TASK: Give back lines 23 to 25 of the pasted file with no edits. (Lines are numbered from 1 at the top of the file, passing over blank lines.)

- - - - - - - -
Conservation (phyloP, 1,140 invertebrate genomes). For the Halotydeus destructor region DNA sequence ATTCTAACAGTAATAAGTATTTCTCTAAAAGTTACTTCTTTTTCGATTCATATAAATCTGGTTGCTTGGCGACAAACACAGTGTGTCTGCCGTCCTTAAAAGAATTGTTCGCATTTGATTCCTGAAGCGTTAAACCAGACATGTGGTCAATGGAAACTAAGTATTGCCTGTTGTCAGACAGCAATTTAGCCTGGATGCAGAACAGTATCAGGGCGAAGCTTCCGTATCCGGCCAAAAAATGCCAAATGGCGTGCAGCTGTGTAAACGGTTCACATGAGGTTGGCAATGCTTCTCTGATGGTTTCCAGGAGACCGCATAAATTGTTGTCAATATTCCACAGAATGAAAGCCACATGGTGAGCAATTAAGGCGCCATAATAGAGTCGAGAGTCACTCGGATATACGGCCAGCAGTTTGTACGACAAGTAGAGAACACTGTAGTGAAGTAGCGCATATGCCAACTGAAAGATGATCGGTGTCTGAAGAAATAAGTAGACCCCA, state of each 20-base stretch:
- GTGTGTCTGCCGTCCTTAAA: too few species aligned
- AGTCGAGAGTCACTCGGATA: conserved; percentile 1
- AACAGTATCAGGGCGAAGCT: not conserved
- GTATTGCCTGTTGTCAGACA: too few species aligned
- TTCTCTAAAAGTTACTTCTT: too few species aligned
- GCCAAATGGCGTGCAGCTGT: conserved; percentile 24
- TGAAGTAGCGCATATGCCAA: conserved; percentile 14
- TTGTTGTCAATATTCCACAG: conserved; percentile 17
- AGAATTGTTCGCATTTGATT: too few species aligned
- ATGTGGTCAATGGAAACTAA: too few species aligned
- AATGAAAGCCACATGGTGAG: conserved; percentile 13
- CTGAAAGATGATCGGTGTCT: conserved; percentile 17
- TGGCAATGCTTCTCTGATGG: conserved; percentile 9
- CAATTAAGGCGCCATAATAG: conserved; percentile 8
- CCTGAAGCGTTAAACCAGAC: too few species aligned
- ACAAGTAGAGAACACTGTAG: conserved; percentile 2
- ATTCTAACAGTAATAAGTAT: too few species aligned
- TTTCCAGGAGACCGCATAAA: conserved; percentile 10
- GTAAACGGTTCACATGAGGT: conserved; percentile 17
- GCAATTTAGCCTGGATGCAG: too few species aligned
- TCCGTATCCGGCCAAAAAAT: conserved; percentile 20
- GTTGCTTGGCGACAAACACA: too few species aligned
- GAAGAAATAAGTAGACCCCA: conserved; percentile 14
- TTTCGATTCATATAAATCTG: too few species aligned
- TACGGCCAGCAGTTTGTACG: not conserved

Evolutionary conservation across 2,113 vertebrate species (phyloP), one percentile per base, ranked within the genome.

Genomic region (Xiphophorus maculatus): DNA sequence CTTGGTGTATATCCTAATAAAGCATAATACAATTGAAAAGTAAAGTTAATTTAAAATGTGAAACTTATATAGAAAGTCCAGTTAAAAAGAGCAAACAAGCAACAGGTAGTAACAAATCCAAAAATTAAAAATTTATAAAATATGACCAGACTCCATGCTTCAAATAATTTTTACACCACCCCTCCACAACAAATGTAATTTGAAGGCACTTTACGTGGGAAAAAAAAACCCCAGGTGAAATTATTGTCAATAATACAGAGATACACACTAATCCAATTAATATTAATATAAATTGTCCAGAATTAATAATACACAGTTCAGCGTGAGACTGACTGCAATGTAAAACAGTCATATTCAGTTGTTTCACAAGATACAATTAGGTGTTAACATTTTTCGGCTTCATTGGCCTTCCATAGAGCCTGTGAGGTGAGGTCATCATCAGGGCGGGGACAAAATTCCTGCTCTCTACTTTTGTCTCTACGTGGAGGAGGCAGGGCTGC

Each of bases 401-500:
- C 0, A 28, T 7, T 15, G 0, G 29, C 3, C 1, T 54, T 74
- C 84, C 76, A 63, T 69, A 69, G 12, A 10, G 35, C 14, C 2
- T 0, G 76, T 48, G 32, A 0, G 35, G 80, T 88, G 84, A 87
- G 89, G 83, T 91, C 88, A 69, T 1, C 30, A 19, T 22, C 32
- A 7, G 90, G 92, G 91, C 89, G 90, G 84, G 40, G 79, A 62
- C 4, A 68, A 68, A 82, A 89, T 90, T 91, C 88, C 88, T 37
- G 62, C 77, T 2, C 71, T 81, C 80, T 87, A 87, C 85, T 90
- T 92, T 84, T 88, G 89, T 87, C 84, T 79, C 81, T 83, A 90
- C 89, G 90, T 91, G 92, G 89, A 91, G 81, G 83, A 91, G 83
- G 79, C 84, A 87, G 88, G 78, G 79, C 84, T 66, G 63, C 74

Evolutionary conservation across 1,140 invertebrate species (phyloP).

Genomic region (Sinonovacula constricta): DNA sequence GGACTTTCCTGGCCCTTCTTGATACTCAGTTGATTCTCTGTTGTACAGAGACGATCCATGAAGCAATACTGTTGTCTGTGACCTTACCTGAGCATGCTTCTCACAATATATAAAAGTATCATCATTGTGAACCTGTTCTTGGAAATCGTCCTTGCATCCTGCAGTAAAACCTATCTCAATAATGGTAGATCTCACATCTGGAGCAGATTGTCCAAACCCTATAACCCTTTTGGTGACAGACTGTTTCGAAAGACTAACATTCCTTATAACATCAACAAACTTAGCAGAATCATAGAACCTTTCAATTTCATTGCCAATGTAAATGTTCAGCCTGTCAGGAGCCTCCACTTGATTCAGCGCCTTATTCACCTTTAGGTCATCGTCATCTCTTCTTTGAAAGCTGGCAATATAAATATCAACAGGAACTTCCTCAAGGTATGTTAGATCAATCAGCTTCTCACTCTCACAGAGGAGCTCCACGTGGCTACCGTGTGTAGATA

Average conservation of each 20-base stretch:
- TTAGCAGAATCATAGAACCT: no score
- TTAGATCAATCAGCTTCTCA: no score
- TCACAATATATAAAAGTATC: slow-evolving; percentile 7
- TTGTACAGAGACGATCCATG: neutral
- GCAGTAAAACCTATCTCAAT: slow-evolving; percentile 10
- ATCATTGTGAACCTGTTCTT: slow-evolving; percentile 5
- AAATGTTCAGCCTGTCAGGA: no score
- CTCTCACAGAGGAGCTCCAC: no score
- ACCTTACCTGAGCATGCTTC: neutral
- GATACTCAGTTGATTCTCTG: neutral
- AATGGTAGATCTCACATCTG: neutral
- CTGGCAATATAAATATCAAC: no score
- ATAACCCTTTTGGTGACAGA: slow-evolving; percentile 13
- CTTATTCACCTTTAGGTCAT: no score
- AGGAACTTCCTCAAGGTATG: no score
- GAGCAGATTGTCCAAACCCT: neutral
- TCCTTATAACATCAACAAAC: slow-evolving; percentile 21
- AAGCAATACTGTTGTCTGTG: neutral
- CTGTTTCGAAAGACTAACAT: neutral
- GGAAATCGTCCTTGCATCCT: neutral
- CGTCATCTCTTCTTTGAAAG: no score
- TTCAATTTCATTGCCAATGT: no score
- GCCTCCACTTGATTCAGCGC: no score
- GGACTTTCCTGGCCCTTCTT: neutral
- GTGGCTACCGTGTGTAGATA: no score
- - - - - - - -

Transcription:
- GTTGCTTGGCGACAAACACA: too few species aligned
- GAAGAAATAAGTAGACCCCA: conserved; percentile 14
- TTTCGATTCATATAAATCTG: too few species aligned